This slide provides a snap shot of what all the economists, great and good, think about the outlook for growth in 2019. It's based on a regular Bloomberg survey involving 50 or so participants.

You always need to take economist forecasts with a pinch of salt though. And never more so than now, given nobody has a clue what's going to happen on Brexit and how the UK will adapt to our new situation. Whatever that may be.

It's worth highlighting two common factors that are relevant for the media industry whatever the outcome. First, the squeeze on the labour pool, which adds to the challenge of retaining the European talent that's been adding value to UK businesses and is feeling increasingly fed up with life in the UK.

Second, the need to be less reliant on Europe as a source of business opportunity. The UK media industry needs to re-tool to help its customers tap opportunities in Asia and beyond.

A week away from the Common's vote on Prime Minister May's deal and the markets seem to have very little conviction on the likely outcome. This is clear from Bloomberg’s proprietary indices that track the betting odds on the various scenarios. As I write this, the bookmakers are offering 5/1 on a no-deal Brexit, and 5/2 odds on both a second referendum and a version of the deal on the table being secured by March 29.

The biggest conclusion from the current uncertainty is that, more than ever, you shouldn't be worrying about what you can't control."

Given the lack of preparation for a no deal Brexit, it seems almost inevitable that it would result in some degree of short term economic paralysis. But how long this would last, or how severe it would be is very difficult to predict. We simply do not know how the U.K., or the EU would adapt their positions to minimize the impact.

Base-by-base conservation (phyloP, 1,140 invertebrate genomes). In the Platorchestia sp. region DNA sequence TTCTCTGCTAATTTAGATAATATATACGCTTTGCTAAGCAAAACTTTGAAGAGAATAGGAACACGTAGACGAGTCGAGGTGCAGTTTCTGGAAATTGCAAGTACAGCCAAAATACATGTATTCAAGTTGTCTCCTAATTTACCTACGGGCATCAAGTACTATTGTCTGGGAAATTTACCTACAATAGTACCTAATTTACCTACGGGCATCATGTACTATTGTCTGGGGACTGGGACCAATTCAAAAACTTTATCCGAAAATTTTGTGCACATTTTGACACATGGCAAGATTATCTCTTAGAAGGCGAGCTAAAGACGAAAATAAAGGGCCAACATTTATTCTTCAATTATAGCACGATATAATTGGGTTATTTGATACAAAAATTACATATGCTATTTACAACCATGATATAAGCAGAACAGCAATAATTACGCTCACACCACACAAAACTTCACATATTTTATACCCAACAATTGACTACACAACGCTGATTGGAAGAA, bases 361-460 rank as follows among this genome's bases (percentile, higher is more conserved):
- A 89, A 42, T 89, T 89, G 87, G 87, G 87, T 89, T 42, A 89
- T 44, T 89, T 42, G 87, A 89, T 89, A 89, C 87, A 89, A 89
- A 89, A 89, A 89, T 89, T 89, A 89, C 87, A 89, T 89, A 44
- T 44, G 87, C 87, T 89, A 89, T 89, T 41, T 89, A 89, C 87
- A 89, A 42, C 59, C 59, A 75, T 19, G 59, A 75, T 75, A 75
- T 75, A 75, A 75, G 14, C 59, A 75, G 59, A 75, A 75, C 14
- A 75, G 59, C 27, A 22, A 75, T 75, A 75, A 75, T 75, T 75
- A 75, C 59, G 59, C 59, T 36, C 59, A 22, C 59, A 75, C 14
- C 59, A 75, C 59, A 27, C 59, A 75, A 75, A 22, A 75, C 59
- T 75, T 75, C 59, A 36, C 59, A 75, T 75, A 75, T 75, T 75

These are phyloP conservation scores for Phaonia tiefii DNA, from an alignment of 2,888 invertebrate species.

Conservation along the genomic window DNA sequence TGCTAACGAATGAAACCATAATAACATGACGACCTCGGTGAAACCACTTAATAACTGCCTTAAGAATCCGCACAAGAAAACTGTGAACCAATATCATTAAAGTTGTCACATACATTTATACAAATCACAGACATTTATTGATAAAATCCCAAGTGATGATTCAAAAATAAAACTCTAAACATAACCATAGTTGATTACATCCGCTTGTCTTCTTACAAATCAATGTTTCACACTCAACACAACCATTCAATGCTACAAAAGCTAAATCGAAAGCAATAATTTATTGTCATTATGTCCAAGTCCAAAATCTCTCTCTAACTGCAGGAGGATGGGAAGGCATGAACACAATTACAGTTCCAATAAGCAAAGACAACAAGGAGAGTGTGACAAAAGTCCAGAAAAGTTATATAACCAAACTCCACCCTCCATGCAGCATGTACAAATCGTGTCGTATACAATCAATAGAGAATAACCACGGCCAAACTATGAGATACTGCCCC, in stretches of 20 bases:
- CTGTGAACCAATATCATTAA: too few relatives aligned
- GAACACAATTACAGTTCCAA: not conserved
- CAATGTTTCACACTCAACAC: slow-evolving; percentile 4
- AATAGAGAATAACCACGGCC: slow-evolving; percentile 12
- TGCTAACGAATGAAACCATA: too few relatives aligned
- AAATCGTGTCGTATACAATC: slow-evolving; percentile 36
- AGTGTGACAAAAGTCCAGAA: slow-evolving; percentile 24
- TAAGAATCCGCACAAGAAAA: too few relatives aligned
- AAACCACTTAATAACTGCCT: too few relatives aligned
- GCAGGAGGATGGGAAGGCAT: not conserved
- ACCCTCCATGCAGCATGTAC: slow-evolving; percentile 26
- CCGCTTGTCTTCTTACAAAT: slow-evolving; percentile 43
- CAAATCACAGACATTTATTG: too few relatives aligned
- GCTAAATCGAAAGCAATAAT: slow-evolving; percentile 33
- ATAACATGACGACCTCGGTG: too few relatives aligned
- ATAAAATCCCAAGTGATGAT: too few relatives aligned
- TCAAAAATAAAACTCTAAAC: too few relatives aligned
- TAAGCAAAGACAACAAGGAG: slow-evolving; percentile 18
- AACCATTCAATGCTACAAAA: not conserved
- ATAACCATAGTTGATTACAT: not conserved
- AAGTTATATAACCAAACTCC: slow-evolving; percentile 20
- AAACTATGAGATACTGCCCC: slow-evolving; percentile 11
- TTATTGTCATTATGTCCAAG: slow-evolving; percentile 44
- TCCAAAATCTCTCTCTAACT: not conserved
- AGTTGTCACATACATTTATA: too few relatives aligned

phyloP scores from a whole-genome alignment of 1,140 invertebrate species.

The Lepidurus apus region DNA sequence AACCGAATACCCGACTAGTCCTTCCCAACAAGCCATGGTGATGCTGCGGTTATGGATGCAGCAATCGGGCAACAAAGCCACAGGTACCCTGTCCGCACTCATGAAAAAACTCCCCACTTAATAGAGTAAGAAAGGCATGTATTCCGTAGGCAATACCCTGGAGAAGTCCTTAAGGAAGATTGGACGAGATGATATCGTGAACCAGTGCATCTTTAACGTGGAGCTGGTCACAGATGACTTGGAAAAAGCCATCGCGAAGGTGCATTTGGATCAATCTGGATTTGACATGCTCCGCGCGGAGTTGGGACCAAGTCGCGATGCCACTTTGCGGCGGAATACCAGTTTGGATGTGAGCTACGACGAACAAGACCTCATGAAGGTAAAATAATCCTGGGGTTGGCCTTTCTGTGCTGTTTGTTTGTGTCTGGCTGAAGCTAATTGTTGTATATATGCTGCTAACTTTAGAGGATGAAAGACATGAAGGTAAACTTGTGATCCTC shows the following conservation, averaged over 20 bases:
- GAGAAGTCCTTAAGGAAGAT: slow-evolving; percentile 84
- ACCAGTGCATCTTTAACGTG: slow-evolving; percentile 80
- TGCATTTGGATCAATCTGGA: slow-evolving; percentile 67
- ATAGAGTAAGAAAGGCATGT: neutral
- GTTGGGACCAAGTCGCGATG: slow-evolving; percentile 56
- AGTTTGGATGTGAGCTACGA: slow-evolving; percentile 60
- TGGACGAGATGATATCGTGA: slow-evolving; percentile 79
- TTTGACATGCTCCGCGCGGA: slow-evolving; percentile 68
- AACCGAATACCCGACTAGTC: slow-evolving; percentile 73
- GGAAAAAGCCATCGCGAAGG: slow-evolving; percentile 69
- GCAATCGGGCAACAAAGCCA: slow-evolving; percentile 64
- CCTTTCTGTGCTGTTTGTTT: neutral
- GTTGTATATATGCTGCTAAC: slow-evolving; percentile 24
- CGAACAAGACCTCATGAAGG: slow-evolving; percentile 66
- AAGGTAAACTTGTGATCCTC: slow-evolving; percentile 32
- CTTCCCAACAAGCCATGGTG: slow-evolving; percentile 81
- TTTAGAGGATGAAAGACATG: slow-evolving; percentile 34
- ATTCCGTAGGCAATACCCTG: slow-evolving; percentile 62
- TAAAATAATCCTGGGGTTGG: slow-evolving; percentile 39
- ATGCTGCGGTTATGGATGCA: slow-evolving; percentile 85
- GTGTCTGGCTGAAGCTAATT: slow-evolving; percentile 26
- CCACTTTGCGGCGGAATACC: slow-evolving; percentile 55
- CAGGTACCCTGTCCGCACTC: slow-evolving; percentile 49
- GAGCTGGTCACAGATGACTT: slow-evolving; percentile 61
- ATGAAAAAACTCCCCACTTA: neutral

Prime Minister May’s deal looks to mimic as closely as possible the current arrangements with the EU, but even the government expects it to create some drag on growth.

A deal of some sort by March should help businesses to start thinking about future plans though, spurring some expansion in investment, but interest rates would probably also rise to ward off the threat of inflation. It could also trigger a more pronounced exodus from the City, a major source of tax income.

A delayed exit, whether it's to run a second referendum or an attempt to negotiate a better deal with the EU, would inevitably prolong uncertainty, keeping business investment subdued with the potential to put a bigger squeeze on growth in real GDP.

The biggest conclusion from the current uncertainty is that, more than ever, you shouldn't be worrying about what you can't control. You should be focused on making your business the best it can be. Because that will define your success in both good market conditions and bad.

Beyond the keener focus on talent retention and geographic refocusing referenced earlier, if you want to succeed, then you need to be showing your clients real leadership, you need to be increasingly flexible in your approach to doing business, and you need to be able to execute change at speed.

The recent malaise affecting some parts of the traditional media industry is at least partly attributable to companies losing their way on one of more of these attributes. More nimble competitors from the technology and internet sectors have filled the void.

It's time for the industry to get back on the front foot. The media and marketing sector has long-nurtured an enviable reputation for its innovation and creativity - it’ll need to tap into both over the next 12 months.

For those able to look through the chaos and confrontation, there will be plenty of new opportunities. Let’s make 2019 a year to celebrate.

Matthew Bloxham is a senior analyst at Bloomberg Intelligence